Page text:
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Corporate-Level M&A from Energy Transfer (ETE) and Kinder Morgan (KMP) Contribute to Strong M&A Trend in the MLP Space

67 WALL STREET, New York - March 26, 2013 - The Wall Street Transcript has just published its Oil & Gas: Master Limited Partnerships Report offering a timely review of the sector to serious investors and industry executives. This special feature contains expert industry commentary through in-depth interviews with public company CEOs and Equity Analysts. The full issue is available by calling (212) 952-7433 or via The Wall Street Transcript Online.

Topics covered: Increasing Demand for Midstream Assets - U.S. Energy Infrastructure Build Out - Emerging Shale Plays - Oil and Gas Transportation Infrastructure Demand - Master Limited Partnerships Distribution Growth - Outlook for Natural Gas Liquids - Low Treasury Yields and MLP Dividends

Companies include: Energy Transfer Partners L.P. (ETP), Kinder Morgan Energy Partners (KMP), El Paso Pipeline Partners, L.P (EPB), Copano Energy LLC (CPNO), Sunoco Logistics Partners LP (SXL), Enterprise Products Partners L (EPD), EV Energy Partners LP (EVEP), Linn Energy, LLC (LINE), Atlas Pipeline Partners LP (APL), Plains All American Pipeline L (PAA), Dow Chemical Co. (DOW), Targa Resources Partners LP (NGLS) and many more.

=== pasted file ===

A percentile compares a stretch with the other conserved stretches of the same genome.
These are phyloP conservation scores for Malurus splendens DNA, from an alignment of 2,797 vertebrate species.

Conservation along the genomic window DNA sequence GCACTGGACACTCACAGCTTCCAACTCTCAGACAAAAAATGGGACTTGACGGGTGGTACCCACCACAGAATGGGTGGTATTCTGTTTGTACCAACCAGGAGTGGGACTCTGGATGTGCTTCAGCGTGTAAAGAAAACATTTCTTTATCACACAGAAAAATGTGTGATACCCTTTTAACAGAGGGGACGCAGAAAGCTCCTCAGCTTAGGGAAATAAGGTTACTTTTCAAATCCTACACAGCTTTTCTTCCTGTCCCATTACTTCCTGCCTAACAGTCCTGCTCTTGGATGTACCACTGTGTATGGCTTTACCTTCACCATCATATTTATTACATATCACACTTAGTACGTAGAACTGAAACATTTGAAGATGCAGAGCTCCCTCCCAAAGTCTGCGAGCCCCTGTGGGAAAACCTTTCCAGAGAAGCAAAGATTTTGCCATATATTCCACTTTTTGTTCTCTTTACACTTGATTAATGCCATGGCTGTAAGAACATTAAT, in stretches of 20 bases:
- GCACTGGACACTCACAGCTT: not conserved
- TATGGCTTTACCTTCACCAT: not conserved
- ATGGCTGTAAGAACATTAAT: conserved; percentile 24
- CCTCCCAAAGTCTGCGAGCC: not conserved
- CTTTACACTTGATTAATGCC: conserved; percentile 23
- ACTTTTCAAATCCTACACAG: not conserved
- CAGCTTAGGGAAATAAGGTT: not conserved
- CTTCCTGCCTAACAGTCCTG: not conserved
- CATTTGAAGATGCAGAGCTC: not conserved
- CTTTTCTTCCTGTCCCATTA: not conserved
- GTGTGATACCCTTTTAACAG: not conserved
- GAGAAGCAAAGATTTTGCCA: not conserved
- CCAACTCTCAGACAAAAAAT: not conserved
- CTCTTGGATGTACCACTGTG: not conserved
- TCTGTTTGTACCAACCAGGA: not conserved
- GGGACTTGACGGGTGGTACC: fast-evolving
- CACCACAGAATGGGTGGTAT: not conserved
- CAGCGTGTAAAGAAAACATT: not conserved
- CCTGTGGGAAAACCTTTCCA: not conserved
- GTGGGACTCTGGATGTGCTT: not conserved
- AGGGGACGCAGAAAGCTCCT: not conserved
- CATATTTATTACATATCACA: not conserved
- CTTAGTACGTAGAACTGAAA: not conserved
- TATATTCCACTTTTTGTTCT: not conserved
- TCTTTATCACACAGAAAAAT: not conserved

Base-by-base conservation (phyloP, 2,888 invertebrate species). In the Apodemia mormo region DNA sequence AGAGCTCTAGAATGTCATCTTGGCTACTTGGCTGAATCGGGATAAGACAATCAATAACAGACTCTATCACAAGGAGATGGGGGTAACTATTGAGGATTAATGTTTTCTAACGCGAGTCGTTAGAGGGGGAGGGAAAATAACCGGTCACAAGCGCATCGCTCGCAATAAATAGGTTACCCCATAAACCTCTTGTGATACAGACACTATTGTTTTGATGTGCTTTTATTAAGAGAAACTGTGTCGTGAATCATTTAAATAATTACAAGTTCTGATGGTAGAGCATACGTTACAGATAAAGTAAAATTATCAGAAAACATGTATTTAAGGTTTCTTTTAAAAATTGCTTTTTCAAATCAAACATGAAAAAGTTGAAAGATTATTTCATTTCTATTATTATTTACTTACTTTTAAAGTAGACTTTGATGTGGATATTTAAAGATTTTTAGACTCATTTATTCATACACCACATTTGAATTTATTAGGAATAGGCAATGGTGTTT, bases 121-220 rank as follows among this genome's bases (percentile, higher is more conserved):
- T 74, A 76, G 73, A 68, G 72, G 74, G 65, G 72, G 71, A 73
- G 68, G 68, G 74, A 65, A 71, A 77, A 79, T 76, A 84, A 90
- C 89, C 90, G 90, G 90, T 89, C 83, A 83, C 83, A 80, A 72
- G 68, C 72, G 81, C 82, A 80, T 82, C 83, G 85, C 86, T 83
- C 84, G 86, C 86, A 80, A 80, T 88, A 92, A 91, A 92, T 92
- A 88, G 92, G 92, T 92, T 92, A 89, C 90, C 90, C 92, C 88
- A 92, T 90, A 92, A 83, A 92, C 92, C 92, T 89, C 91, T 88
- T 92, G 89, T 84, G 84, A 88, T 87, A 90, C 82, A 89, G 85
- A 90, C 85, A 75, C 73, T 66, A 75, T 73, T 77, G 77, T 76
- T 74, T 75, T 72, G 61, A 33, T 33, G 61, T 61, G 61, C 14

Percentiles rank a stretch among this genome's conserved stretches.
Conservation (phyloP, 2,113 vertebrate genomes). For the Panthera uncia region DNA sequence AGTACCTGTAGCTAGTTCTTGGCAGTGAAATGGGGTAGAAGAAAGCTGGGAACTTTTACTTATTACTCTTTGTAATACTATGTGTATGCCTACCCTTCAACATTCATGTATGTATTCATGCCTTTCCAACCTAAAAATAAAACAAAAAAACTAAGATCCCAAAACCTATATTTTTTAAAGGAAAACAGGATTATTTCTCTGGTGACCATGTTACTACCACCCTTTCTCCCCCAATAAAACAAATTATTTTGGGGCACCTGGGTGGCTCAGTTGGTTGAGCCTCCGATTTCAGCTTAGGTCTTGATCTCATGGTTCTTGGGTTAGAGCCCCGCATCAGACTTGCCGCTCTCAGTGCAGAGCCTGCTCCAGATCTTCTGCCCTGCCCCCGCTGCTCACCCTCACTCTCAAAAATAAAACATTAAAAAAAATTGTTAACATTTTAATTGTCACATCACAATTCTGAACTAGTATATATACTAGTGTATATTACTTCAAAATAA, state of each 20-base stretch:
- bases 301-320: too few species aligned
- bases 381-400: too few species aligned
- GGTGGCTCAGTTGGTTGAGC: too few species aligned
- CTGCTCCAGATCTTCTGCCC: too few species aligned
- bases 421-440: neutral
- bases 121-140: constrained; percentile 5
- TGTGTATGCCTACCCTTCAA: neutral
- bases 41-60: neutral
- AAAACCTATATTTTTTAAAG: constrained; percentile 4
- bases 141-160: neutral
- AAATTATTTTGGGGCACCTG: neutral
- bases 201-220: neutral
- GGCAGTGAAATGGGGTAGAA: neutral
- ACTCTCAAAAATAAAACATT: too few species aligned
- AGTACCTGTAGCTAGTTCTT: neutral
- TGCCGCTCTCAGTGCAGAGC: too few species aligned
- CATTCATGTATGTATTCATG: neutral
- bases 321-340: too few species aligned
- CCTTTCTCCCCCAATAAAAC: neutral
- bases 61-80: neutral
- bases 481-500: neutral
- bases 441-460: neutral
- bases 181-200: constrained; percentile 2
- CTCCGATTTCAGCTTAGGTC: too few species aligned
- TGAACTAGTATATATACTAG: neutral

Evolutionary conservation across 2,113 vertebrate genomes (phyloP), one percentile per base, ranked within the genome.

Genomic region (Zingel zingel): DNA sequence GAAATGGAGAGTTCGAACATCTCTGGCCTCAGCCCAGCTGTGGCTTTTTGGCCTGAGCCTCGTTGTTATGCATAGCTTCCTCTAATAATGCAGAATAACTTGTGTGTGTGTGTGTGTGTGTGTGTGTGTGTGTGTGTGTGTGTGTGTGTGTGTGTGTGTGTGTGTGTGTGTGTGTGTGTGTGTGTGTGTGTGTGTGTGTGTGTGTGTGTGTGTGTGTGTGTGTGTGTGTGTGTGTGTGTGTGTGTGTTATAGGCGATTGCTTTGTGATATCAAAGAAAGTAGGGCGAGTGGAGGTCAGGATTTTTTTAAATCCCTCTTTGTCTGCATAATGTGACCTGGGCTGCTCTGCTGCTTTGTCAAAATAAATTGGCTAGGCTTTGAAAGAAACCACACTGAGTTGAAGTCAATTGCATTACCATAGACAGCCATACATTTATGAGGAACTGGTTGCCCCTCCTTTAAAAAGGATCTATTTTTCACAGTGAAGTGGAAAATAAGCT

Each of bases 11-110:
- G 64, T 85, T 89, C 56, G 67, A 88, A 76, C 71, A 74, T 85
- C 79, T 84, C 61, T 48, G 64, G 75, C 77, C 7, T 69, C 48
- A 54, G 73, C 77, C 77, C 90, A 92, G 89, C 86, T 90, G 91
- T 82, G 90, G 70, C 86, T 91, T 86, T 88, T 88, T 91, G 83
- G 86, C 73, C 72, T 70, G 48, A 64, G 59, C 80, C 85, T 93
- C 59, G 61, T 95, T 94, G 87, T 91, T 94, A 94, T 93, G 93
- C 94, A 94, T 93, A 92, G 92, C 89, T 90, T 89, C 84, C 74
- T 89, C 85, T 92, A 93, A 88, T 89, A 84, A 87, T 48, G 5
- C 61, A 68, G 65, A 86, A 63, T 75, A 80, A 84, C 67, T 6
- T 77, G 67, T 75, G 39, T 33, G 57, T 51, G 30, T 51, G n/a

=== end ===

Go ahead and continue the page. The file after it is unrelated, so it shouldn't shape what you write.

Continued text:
In the following excerpt from the Oil & Gas: Master Limited Partnerships Report, an expert analyst discusses the outlook for the sector for investors:

TWST: What's the status of M&A activity?

Mr. Bellamy: M&A levels are very strong. We've seen a recent trend of crude rail logistics acquisitions in North Dakota. We've seen corporate-level M&A from Energy Transfer (ETE) and Kinder Morgan (KMP). Kinder bought El Paso last year, Copano (CPNO) this year. Energy Transfer bought LDH, Sunoco (SXL), Southern Union.

To the extent that there are willing sellers out there who will take a bid from an MLP, which is going to be pretty strong because of their very low cost of capital, we would expect both assets and corporations to continue to trade hands at a pretty healthy pace.

TWST: In terms of the different subsegments of upstream versus midstream versus downstream, do you find any to be more or less promising? Or is it more on a name-by-name analysis?

Mr. Bellamy: I think, frankly, that it's too broad to say upstream, midstream and downstream. I think you need to dive in more closely to get a good sense of performance. For example, within midstream you have mega caps like Enterprise Products (EPD), which is a fantastically well-run partnership. It's a name that everyone of any risk tolerance can and probably should own.

But also in the midstream, you have sub-billion-dollar market cap names. EPD and a small-cap name are going to perform very differently if we see enhanced volatility, so while over the long term we think that some of the best risk/reward propositions are in the small caps, tactically if we see volatility spike up, those small-cap names are going to get disproportionately hurt...

For more of this interview and many others visit the Wall Street Transcript - a unique service for investors and industry researchers - providing fresh commentary and insight through verbatim interviews with CEOs, portfolio managers and research analysts. This special issue is available by calling (212) 952-7433 or via The Wall Street Transcript Online.